Tribpedia: Texas Department Of Criminal Justice

The Texas Department of Criminal Justice is the state agency responsible for managing state prisons and jails and the oversight of more than 150,000 offenders. The agency also supervises offenders released from prison on parole.

The board is composed of nine members who are appointed by the governor to staggered, six-year terms. The governor also designates one member as ...

Texas Is "On the Brink," Legislative Study Group Says

Texas' superlatives are nothing to brag about, according to the fifth edition of "Texas on the Brink," an annual review that ranks the state on dozens of factors ranging from health insurance to voter turnout. Despite having the highest birth rate, Texas has the worst rate of women with health insurance. While the state has the second-highest public school enrollment, it ranks last in the percentage of people 25 and older with a high school diploma. And though Texas has the highest percent of its population without health insurance, the state is 49th in per capita spending on Medicaid.

Amy Lynn Cowling's mother, Vicki Bankhead, talks about the death of her daughter in the office of the family's attorney, Jarom Tefteller.
Amy Lynn Cowling's mother, Vicki Bankhead, talks about the death of her daughter in the office of the family's attorney, Jarom Tefteller.

Woman's Death One of Many in Troubled Texas Jail

Amy Lynn Cowling was 33, she had three children and she became a grandmother a day after she died in an East Texas jail. Her death is just the most recent at the Gregg County Jail in Longview. Interviews and public documents reveal a troubled facility, where the staff turnover rate is unusually high and inmates report shoddy medical care. Criminal justice advocates say the facility is representative of problems that plague local jails statewide.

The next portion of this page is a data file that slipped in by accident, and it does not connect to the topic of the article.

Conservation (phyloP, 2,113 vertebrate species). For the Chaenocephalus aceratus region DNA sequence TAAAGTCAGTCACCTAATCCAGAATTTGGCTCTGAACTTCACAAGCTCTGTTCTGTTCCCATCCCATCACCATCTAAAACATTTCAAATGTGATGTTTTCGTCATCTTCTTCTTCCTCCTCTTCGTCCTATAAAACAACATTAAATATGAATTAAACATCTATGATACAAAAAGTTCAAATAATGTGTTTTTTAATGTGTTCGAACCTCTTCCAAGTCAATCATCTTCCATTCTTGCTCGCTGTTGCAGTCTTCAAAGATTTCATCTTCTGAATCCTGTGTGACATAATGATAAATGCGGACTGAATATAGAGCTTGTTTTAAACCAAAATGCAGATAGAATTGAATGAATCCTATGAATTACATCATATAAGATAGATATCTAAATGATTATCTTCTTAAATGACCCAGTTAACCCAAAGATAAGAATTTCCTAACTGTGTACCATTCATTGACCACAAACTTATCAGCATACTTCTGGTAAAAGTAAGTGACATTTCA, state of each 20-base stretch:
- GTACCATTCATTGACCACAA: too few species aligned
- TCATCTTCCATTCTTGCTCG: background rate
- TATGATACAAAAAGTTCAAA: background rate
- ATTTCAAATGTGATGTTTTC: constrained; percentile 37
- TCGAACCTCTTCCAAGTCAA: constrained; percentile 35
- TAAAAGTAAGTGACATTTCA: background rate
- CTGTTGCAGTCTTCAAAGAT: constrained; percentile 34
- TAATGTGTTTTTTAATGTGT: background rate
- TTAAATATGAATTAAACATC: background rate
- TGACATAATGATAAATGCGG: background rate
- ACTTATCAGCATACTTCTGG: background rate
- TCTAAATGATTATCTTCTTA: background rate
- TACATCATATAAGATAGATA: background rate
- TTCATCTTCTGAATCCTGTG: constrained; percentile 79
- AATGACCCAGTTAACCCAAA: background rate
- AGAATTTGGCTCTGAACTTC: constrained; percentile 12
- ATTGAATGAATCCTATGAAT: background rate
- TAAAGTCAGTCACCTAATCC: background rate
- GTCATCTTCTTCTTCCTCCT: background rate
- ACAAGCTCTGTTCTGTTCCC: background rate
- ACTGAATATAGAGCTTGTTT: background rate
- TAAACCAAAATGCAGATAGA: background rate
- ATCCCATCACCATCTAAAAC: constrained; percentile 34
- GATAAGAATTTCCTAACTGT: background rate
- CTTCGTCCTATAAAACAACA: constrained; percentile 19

Texas Lawmakers Propose Raiding Auto Theft Fund

House and Senate budget writers have proposed closing the Texas Automobile Burglary and Theft Prevention Authority, which works to prevent and solve automobile theft and burglary and was created in 1991 after car thefts surged in Texas. The catch? They're not planning to stop collecting the fee you pay to keep it going. And some law enforcement officials think we'll also be paying in other ways. “It’s going to be like Mardi Gras in the streets with these car thieves,” says Lt. Tommy Hansen of the Galveston County Sheriff’s criminal investigations division.